Dr. Noah Arceneaux is a professor in SDSU’s School of Journalism and Media Studies and a big fan of comics! Join him for this amazing tour of one of the largest comic book stores in the world, Mile High Comics in Denver.
Written by Grace deVega
SDSU History Major, 2022
This quote is particularly fitting for this final blog exploring my process in designing the digital exhibit “Sound of Comics” for SDSU’s Center for Comics Studies. Of all of the academic endeavors I have undertaken while at SDSU, this one has felt the most like a journey. There have been multiple paths to tread, obstacles to overcome, and constant support and encouragement along the way. And now I have reached the end: You can access “Sound of Comics” here.
In terms of multiple paths, some of the most significant decisions I have made in the final part of this curation have pertained to paring down the content. I cultivated a substantial number of collection pieces — far more than could be included — after scouring the materials in the library and beyond. The process then became a task of figuring out connection points between the pieces and organizing them into a proper exhibit. Often, I created a visual guide to help me write down all of my ideas and begin building relationships between avenues of content.
As evidenced by this brainstorm web, I had several different avenues that I wanted to explore with music alone. I also knew that too many subsections would overwhelm my audience with text and images, so I selected specific pieces and paths to pursue, which helped the claims in the exhibit appear more intentional and direct. For instance, one path that I did not pursue outright was the notion of “Dance” in comics, but I still found ways to incorporate the dance-related ideas into some of the collection’s pieces. Each of the exhibit sections received similar treatment, and the end result was three major categories with several smaller subcategories that reinforced the ideas of their parent topics.
With reference to obstacles, most of the barriers that I faced dealt with translating the exhibit into its digital form. As I expected, there was a significant learning curve when first working with WordPress, which is the platform that I selected (having chosen from Omeka, Google Sites, Adobe, and a few other digital exhibit options). I watched several tutorials and made several unsuccessful attempts to figure out the system at the beginning. However, I eventually learned the tools of the platform, as well as figured out how to manipulate those tools to produce the content and design that I desired. Most of this work came through trial-and-error, which was difficult but ultimately rewarding when I was able to see the finished product of each section. In addition, I decided to format the layout of all of the pages before implementing their text and images which proved useful in building my confidence and knowledge of the platform while also ensuring their uniformity. Perhaps most importantly, I was able to overcome these challenges through the support of Dr. Pamella Lach, the Director of the Digital Humanities Center at SDSU. I met with Dr. Lach several times, and she helped me select WordPress as my digital platform, as well as offered advice on best practices throughout the process. Her support was particularly helpful when discussing accessibility with the website and making certain that the exhibit is compatible with screen readers and all other ADA compliances. I am so grateful for her assistance and insight.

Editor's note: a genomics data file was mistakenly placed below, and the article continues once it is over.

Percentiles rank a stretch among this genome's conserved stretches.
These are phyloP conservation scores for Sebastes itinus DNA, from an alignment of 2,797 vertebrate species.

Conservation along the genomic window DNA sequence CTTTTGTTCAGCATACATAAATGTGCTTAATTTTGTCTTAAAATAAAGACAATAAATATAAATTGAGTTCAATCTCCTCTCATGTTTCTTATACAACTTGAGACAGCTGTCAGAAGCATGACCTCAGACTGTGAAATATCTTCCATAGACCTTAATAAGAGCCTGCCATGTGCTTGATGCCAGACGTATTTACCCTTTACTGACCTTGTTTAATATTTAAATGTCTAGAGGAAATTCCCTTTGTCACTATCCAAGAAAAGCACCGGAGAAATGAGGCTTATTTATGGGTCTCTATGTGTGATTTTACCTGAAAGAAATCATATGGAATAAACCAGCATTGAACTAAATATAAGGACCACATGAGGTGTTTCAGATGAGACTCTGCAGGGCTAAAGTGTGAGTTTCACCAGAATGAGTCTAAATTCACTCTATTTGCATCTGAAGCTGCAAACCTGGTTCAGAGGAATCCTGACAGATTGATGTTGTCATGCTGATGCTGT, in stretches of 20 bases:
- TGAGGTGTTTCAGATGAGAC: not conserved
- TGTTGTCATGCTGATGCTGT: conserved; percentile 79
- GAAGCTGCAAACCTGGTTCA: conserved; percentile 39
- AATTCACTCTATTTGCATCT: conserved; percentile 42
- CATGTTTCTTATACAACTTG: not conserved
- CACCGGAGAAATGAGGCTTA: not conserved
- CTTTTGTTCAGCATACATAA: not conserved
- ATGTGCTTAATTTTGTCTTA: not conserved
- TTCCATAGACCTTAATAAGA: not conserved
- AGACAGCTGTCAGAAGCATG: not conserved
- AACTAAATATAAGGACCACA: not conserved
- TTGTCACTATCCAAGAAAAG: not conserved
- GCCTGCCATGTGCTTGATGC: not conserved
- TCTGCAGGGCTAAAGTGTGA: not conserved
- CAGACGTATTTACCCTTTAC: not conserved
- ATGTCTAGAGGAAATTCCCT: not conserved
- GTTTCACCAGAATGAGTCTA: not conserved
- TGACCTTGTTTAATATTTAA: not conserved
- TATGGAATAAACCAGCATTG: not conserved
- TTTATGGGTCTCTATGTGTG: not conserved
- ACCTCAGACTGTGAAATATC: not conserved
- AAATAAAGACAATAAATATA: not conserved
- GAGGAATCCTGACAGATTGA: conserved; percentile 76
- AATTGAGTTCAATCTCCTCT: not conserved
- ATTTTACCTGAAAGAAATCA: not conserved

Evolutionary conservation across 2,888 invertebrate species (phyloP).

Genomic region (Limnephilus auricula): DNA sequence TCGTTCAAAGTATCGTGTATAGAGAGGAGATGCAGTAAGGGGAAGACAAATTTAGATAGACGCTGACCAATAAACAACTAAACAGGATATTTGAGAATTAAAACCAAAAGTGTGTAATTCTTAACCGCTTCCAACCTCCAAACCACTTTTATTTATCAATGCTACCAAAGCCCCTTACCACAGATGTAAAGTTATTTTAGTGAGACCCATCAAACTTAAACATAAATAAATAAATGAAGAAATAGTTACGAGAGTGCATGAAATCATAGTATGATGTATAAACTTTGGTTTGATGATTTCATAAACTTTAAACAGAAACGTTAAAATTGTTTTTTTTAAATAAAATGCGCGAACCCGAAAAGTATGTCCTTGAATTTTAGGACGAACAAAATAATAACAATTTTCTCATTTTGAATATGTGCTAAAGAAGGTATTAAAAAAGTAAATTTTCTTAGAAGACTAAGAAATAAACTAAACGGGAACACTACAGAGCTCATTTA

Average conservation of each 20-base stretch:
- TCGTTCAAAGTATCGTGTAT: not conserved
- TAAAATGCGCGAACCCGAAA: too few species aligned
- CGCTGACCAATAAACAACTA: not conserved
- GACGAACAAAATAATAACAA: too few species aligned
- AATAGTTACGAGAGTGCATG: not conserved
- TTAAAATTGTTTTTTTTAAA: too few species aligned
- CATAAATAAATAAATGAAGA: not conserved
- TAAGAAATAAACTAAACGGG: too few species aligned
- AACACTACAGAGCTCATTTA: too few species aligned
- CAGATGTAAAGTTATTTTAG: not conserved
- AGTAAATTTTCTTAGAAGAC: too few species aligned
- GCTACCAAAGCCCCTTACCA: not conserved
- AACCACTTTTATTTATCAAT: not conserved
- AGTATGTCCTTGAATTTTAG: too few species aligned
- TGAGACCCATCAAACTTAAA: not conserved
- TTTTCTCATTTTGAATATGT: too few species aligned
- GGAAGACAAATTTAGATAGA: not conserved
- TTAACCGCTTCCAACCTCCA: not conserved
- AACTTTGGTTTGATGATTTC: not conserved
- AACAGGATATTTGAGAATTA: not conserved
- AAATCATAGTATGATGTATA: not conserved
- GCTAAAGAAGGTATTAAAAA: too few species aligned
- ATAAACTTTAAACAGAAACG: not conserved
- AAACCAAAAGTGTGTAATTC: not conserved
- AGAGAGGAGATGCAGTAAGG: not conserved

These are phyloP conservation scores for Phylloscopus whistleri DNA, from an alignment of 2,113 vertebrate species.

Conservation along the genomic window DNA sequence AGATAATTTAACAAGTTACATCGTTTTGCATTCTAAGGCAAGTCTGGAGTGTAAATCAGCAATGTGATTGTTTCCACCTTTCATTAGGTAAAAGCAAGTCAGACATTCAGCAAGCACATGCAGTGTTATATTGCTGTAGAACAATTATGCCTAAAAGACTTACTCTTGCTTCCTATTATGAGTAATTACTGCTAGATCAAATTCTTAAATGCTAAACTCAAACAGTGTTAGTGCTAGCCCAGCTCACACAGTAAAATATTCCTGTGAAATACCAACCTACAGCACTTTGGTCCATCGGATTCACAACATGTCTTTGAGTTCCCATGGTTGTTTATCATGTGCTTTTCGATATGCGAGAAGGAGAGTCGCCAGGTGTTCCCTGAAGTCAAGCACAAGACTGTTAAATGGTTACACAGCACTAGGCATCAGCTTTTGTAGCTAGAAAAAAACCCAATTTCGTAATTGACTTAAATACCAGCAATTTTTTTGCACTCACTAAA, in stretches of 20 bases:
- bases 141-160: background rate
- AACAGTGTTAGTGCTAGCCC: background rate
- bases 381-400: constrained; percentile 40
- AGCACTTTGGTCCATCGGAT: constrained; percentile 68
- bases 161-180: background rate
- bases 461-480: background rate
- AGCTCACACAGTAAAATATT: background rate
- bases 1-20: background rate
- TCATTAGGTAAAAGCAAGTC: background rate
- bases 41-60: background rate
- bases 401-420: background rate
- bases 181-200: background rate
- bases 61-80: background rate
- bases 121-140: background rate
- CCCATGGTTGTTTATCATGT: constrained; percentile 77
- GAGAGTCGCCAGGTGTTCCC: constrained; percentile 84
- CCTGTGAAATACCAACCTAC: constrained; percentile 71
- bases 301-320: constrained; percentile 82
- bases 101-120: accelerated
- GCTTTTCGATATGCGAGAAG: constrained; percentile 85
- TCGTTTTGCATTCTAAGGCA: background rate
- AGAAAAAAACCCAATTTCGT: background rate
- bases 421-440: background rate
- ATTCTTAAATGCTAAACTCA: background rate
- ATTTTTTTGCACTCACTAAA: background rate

To that final point about support, I have been fortunate throughout this entire process to receive advice and encouragement from a variety of sources. Along with the indispensable support of Dr. Lach, several other scholars have offered their perspective in improving my work and helping me examine sound in comics more thoroughly. Over the last month, I have had the privilege to interview several comics scholars, querying their understanding of sound in comics. I interviewed Dr. Barbara Postema, who studies wordless comics, to discuss comics that tell stories when conventional forms of sound are intentionally limited. Dr. Postema explained the role of images, pictographs, and expression lines in replacing alphabetic symbols when figures communicate. For instance, she referenced the dashed dialogue lines in Hawkeye #19, which she labeled “asemic,” or lacking in semantic content, as a key example of this type of wordless sound conveyance. She mentioned the frustration that audiences experience when encountering communication in this form, and I found such insight extremely helpful when creating the “Disability and Sound” section of the exhibit.
I also had the opportunity to interview Dr. José Alaniz, a comics scholar and professor at University of Washington, Seattle. Our conversation covered a wide array of topics pertaining to sound in comics, and one of my biggest takeaways from Dr. Alaniz was the ability of sound to both reinforce and distort the reality of the comic. We discussed the “mimetic function” of certain sounds, such as including a pre-existing song within a scene because it establishes the setting in time and in its similarity to the world of the audience. At the same time, Dr. Alaniz pointed out that depictions sounds are often “toyed with,” as he called them, to underscore the unfamiliarity of the landscape and exacerbate the divide between the world of the comic and the world of the reader. His perspective proved invaluable when I discussed environments in the “Music” and “Sound Effects” sections of the exhibit.